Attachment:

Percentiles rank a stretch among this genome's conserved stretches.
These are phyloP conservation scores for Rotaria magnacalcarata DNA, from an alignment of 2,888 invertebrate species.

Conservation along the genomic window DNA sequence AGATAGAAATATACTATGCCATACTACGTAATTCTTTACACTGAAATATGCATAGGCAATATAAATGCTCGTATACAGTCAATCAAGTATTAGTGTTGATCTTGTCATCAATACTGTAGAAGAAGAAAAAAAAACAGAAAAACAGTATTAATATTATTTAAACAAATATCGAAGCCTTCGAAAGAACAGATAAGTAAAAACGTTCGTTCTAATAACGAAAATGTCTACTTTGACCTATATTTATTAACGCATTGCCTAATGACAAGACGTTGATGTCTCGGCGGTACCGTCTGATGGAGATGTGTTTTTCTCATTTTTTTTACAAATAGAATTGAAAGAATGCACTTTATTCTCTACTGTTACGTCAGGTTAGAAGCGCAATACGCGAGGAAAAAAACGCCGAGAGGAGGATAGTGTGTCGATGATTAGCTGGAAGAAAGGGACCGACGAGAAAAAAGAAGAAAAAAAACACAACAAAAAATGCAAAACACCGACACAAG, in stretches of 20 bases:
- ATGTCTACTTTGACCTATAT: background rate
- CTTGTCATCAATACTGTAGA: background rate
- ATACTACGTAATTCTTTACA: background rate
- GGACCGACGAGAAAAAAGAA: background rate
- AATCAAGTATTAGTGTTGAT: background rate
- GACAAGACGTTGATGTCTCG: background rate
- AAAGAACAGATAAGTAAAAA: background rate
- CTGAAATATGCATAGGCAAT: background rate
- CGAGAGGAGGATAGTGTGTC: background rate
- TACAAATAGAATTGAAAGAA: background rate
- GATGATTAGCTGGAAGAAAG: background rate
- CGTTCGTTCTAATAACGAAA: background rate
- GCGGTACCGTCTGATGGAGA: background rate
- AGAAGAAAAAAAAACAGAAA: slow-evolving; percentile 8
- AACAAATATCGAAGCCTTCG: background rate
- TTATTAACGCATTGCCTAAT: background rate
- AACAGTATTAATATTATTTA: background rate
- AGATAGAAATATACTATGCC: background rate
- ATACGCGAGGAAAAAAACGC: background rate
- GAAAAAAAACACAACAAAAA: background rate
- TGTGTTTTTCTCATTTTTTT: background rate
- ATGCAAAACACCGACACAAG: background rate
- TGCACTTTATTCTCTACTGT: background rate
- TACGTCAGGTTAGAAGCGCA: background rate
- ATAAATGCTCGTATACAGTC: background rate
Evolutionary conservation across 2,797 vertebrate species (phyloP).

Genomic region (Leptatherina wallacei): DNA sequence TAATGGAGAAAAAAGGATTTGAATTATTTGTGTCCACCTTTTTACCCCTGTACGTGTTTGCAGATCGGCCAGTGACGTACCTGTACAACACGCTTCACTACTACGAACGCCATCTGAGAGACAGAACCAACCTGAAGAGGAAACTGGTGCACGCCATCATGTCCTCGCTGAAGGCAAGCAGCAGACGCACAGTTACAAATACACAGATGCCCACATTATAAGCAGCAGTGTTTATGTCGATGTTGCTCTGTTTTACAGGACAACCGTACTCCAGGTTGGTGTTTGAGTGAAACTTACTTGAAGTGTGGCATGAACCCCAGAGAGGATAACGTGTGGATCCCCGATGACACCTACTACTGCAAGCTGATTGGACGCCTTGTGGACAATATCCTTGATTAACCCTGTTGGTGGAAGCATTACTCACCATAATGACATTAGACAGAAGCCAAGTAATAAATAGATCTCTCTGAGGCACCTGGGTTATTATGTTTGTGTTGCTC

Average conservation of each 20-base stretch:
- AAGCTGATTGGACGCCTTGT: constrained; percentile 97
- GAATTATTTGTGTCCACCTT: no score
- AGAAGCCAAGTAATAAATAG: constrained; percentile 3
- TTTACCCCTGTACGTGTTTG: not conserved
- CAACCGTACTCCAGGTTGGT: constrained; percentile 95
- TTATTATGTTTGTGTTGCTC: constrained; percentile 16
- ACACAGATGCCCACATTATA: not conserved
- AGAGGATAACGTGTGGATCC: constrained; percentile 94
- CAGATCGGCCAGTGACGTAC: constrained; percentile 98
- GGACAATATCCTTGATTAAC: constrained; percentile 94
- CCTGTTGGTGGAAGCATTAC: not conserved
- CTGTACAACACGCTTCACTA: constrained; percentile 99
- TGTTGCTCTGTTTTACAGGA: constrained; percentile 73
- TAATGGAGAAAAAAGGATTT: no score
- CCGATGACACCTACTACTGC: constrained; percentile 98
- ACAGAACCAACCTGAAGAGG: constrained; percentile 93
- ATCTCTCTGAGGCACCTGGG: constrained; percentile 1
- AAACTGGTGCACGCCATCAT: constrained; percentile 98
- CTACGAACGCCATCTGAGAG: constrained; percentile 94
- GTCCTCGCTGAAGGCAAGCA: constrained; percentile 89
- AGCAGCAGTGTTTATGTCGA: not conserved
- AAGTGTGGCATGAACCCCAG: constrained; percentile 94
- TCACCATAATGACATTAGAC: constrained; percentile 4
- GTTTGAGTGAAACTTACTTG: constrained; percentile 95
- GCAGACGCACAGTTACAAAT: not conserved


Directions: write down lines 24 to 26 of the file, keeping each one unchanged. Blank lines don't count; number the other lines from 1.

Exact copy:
- TGTGTTTTTCTCATTTTTTT: background rate
- ATGCAAAACACCGACACAAG: background rate
- TGCACTTTATTCTCTACTGT: background rate